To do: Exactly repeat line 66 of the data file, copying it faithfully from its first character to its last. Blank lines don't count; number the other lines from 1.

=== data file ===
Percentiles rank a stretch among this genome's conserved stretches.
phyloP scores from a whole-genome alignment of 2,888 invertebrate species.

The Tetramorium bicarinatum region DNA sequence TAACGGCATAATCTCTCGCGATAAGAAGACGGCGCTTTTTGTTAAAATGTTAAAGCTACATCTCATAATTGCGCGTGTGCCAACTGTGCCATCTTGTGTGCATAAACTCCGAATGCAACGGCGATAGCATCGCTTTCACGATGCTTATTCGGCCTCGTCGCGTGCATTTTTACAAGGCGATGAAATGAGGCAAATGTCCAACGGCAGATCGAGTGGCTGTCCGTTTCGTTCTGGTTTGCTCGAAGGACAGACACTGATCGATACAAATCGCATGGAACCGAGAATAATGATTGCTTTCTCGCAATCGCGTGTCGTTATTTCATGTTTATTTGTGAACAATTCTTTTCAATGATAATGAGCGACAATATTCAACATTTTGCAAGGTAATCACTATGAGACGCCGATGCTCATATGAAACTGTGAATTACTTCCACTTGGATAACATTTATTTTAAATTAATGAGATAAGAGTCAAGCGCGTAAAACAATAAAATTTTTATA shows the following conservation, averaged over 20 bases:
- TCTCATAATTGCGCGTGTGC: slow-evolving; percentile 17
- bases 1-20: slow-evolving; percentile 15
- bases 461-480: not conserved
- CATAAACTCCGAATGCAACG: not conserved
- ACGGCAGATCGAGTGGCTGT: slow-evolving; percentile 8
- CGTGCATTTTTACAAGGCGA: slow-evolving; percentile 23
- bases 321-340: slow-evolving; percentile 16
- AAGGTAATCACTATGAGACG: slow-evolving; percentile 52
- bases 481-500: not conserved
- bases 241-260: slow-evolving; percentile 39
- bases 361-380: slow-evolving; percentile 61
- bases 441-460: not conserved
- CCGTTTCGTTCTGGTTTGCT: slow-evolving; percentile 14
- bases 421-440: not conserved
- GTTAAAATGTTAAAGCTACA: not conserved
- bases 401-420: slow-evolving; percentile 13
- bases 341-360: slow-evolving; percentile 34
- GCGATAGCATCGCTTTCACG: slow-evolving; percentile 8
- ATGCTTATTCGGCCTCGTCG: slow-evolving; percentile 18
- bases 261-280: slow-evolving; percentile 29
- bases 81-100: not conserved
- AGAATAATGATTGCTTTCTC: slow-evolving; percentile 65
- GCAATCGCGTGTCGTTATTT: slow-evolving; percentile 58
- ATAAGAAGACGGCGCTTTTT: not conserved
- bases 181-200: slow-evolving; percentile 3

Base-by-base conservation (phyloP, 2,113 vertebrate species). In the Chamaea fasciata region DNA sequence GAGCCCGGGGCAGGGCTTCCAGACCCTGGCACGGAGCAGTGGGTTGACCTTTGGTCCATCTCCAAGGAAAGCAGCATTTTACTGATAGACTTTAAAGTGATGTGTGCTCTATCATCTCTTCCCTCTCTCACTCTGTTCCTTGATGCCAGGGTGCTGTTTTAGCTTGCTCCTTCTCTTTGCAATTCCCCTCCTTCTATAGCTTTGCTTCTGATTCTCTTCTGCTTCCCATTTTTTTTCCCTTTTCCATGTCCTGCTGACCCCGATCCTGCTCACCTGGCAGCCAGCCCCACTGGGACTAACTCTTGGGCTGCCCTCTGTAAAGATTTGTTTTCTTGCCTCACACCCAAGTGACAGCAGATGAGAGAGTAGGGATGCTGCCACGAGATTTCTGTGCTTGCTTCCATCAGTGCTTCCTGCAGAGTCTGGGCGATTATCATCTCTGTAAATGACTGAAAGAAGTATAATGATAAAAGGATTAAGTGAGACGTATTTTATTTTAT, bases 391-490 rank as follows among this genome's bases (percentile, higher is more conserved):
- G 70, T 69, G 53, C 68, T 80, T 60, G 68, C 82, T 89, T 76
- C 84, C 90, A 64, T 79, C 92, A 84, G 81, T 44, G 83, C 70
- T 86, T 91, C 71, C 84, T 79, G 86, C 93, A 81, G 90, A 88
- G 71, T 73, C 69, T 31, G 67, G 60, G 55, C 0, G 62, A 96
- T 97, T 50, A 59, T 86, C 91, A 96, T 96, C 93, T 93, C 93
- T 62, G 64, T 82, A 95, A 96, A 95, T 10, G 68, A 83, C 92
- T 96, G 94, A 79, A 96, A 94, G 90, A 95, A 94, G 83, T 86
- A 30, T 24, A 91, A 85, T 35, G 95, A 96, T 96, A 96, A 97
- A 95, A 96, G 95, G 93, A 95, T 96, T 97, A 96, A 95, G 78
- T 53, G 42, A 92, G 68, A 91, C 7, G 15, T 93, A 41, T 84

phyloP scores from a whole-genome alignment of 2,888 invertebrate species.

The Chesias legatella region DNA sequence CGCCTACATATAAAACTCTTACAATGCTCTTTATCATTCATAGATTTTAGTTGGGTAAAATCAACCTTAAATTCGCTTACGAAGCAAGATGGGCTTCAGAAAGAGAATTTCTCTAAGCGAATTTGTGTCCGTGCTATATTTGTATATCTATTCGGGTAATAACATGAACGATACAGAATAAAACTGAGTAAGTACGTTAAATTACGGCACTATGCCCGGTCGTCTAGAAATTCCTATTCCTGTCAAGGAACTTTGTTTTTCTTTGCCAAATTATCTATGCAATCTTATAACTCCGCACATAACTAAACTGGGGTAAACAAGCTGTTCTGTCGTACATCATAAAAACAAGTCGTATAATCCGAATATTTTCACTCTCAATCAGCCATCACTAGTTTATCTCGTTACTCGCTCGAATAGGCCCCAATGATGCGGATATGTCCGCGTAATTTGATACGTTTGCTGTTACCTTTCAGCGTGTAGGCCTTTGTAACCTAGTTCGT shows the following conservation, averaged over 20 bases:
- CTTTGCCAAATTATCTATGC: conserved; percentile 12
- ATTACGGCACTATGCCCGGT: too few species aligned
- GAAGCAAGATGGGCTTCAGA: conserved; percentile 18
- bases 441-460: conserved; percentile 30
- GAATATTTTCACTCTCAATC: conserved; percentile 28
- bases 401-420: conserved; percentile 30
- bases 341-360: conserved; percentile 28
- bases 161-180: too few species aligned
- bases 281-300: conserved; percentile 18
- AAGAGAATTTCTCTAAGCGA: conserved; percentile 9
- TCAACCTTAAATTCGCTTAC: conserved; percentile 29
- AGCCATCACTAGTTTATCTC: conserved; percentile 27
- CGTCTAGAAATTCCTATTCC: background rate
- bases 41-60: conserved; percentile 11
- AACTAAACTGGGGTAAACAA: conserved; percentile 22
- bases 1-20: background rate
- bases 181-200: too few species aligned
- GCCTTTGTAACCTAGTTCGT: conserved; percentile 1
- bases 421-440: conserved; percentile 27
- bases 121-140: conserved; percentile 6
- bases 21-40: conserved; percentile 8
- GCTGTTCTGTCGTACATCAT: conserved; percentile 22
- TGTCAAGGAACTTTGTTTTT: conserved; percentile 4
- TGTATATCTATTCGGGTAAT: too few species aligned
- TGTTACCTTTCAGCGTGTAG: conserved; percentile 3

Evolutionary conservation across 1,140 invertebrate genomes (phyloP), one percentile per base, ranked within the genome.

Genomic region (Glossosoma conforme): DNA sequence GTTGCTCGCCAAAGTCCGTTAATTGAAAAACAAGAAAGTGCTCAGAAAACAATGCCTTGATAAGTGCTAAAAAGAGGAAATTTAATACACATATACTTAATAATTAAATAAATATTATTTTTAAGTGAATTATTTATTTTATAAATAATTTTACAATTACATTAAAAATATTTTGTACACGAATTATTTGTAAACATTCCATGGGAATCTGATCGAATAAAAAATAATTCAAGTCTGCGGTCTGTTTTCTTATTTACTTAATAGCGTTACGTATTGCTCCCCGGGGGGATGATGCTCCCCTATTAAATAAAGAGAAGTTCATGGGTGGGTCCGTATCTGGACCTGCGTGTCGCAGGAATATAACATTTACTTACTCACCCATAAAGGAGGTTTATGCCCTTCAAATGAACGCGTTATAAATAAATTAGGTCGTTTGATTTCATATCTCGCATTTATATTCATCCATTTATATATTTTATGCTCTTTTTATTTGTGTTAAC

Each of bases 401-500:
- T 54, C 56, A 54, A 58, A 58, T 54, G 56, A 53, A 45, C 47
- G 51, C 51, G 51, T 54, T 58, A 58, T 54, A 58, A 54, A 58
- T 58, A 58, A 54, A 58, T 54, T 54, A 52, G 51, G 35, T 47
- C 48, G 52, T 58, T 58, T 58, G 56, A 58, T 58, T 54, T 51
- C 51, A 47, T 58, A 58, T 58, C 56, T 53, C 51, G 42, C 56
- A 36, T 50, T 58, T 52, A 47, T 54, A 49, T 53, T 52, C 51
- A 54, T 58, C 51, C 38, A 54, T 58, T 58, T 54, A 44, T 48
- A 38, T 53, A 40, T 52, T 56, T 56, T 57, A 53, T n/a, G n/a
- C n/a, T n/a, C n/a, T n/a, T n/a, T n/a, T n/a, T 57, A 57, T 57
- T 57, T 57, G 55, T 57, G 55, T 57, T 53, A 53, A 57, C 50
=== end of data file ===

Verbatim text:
- TGTTACCTTTCAGCGTGTAG: conserved; percentile 3